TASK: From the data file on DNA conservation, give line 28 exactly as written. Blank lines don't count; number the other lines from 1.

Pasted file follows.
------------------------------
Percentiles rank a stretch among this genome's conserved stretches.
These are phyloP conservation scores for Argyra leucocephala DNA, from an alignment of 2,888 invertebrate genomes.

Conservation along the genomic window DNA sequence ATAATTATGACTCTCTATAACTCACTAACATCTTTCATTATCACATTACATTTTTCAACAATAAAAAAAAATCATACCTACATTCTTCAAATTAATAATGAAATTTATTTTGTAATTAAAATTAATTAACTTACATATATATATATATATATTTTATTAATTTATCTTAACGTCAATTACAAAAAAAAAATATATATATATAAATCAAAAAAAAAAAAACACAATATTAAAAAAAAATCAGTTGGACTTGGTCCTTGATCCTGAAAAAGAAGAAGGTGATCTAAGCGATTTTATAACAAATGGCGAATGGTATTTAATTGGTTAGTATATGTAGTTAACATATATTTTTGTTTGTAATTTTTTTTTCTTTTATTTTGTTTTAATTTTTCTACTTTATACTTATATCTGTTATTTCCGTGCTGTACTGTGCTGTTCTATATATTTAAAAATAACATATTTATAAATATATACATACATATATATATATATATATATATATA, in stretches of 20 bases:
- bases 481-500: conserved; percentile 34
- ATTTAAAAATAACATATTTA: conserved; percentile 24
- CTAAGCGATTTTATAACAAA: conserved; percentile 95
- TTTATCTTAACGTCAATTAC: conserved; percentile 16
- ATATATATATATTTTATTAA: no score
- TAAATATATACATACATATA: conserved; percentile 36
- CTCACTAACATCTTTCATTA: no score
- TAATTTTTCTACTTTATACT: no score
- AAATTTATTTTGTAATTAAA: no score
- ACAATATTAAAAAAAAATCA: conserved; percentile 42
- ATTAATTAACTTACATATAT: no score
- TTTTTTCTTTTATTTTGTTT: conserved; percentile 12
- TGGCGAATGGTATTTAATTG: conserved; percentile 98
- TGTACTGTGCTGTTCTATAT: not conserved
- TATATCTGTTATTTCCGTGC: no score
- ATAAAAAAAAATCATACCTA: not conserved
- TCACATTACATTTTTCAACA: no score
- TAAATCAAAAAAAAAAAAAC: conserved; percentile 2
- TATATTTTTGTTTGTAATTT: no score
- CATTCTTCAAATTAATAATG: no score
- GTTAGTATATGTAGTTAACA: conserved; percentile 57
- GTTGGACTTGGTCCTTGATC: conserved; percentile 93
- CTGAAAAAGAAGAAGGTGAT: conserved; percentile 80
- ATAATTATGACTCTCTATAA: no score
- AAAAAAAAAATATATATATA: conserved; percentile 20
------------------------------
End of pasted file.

- AAAAAAAAAATATATATATA: conserved; percentile 20